Did You Hear That?
John Cage with a Grenoble Mushroom. Photographed by James Klotsky in 1971.
John Cage's Musical Mycology
by Diana Welch
Revered for the innovative, creative imprint he left on the worlds of music, dance and art, the renowned avant-garde composer, writer, and philosopher John Cage was also deeply immersed in the world of the mycelium. It should come as no surprise that, much like his beloved mushroom, John Cage’s influence is far reaching, even today.
Though he died in 1992 at the age of 79, so much of Cage’s work still feels new and exciting. It makes sense, then, that Cage preferred to describe himself as an inventor, rather than a composer.
He is perhaps best known for his 1952 composition 4’33”. The piece, which might be more accurately described as a work of decomposition, transformed the very concept of music by shifting the focus from what the musician plays, to what the audience hears. Written for any instrument or combination of instruments, the score instructs performers not to play their instruments during the entire duration of the piece, which lasts four minutes and 33 seconds (hence the piece’s title). Though it is commonly perceived as four minutes thirty-three seconds of silence in three movements, the piece actually consists of the environmental sounds that the listeners hear during the performance.
In an essay entitled “Music Lover’s Field Companion,” Cage reflects on the intersection between 4’22” and his time spent mushroom hunting. “I have spent many pleasant hours in the woods conducting performances of my silent piece...” he writes. “At one performance, I passed the first movement by attempting the identification of a mushroom which remained successfully unidentified. The second movement was extremely dramatic, beginning with the sounds of a buck and a doe leaping up to within ten feet of my rocky podium...”
John Cage Foraging in Stony Point, NY. Photographed by William Gedney, 1965.
In 1959, Cage began teaching a mushroom identification class at the New School for Social Research in New York. These classes (consisting of five field trips out of the city and into the woods) were in addition to his regular courses in musical composition. They drew parallels between the powers of observation and the art of listening. “If you run into people who are really interested in hearing sounds,” said Cage, “you’re apt to find them fascinated by the quiet ones. ‘Did you hear that?’ they will say.”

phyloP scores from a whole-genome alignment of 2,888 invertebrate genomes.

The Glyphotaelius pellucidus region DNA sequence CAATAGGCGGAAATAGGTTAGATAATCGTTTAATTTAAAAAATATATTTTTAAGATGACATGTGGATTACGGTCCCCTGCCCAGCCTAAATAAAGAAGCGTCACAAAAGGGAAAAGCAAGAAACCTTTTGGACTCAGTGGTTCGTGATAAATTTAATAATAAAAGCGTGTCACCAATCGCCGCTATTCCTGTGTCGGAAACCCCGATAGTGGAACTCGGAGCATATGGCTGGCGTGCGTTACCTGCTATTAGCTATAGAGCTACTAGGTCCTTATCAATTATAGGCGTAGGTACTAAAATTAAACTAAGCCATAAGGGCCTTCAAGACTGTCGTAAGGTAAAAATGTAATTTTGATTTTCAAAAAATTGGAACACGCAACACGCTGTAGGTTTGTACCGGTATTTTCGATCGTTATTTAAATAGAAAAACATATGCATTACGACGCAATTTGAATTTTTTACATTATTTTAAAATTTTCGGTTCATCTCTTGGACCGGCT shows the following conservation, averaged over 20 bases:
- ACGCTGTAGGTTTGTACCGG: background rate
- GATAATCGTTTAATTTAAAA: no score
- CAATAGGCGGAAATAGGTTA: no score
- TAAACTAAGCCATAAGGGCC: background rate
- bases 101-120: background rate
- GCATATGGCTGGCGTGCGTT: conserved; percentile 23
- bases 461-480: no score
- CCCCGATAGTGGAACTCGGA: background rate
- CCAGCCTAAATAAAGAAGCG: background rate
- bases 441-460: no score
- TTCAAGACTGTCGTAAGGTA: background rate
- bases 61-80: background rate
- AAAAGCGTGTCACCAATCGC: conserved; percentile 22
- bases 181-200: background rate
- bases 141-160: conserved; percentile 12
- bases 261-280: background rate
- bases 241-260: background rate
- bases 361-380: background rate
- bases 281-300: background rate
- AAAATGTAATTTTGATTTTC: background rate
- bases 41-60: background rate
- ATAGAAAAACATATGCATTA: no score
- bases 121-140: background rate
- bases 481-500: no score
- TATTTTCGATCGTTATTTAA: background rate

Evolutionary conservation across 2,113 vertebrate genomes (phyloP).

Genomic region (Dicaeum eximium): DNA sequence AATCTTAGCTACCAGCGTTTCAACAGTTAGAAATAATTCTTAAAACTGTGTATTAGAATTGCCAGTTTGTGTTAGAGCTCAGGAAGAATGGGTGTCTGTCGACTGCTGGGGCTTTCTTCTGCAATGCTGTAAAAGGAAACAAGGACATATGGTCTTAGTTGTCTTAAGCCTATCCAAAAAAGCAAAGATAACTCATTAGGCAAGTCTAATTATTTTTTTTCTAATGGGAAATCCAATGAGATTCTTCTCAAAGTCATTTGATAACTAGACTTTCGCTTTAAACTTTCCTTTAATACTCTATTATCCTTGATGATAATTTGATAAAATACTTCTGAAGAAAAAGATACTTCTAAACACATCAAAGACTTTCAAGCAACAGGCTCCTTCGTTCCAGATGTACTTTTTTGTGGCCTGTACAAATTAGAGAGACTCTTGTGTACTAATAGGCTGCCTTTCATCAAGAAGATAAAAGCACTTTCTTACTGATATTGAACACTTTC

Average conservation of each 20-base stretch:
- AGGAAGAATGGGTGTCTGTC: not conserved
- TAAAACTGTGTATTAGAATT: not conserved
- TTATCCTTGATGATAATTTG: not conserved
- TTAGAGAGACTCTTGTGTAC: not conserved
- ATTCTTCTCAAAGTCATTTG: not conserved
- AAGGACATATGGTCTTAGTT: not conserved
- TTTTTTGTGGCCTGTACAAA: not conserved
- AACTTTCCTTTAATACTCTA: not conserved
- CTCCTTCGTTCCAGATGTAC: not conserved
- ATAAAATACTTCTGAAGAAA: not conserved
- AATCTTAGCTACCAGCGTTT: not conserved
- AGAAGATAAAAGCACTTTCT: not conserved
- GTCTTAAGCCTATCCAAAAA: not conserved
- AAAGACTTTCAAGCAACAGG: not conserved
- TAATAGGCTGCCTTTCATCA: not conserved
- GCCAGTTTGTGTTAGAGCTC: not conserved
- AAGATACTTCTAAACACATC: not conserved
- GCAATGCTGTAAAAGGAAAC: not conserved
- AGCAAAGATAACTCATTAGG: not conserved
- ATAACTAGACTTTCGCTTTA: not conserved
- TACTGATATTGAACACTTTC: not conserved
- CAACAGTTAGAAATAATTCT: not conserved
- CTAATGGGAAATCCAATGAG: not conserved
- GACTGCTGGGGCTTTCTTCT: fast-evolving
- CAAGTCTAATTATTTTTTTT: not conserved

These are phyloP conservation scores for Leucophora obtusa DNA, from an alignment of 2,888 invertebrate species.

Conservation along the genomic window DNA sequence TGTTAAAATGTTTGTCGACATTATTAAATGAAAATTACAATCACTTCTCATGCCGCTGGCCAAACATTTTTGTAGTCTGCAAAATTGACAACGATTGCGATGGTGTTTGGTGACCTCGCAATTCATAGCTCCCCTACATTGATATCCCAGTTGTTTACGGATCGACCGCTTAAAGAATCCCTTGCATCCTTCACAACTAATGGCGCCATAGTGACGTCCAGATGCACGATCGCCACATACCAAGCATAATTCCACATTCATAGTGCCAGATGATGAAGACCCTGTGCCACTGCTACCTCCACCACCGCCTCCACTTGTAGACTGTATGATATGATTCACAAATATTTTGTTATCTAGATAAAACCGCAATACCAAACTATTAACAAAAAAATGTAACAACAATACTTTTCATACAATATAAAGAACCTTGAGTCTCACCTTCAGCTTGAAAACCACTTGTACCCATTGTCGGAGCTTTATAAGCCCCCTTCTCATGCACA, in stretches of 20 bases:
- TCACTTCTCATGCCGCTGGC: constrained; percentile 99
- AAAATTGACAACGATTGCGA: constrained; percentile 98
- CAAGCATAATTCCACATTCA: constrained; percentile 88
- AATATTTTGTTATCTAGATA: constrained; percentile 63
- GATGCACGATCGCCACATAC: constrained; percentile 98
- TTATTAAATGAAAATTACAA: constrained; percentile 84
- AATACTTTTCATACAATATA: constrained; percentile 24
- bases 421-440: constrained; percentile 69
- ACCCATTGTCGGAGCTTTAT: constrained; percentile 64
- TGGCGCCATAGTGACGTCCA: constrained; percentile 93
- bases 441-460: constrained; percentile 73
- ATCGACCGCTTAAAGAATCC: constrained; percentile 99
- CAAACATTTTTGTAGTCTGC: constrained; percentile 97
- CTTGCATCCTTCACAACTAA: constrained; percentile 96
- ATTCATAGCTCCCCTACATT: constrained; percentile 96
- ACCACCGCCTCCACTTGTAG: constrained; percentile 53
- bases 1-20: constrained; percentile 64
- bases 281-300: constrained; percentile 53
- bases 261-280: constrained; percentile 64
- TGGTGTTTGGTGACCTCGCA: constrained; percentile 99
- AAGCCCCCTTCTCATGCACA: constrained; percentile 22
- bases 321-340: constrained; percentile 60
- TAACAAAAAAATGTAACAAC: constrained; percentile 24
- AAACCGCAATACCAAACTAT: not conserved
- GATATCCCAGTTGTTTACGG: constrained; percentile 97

"Each One is itself.
Each mushroom is what it is,
its own center."
Heavily influenced by the Japanese Buddhist scholar Daisetz Teitaro Suzuki, Cage regarded silence as a kind of openness, a receptivity to the Self and its surroundings which, in the Zen tradition, are viewed as one and the same. Though he was famously reluctant to discuss whether or not his practice of Zen Buddhism directly influenced his work, Cage seemed quick to acknowledge how his myclelial hobby guided him in his Zen practice. “Each one is itself,” he explained. “Each mushroom is what it is, its own center. It’s useless to pretend to know mushrooms. They escape your erudition.”
These musings — along with essays, diary entries, photographs, drawings, and transcribed music compositions — are exquisitely detailed in the new monograph from Atelier Editions, John Cage: A Mycological Foray - Variations on Mushrooms. Having sold out completely when it was first published in June 2020, the publisher will be printing another, final run in the Spring of 2022.
No matter the time in which it was created, so much of Cage’s work still holds a kind of transformative power. Take, for instance, his “Prepared Piano” which he invented by placing objects beneath and between the strings of a grand piano, creating completely new sounds associated with the keys. He then used this entirely new instrument in his piece “Sonatas and Interludes” — a work that was first performed in 1946.
"If you run into people
who are really interested in hearing sounds,
you’re apt to find them fascinated by the quiet ones.
‘Did you hear that?’ they will say.”
Today, anyone can explore Cage’s innovation through a decidedly more modern lens: an App called CagePiano, which allows the user to mess around with 36 of the “prepared” notes, all lovingly captured and sampled by the John Cage Trust. The compositions created using the combined sounds of these new notes can even be recorded and shared via social media or email — a connective technique that Cage would have surely enjoyed seeing bear fruit.
John Cage: A Mycelogical Foray — Variations on Mushrooms is out now from Atelier Editions.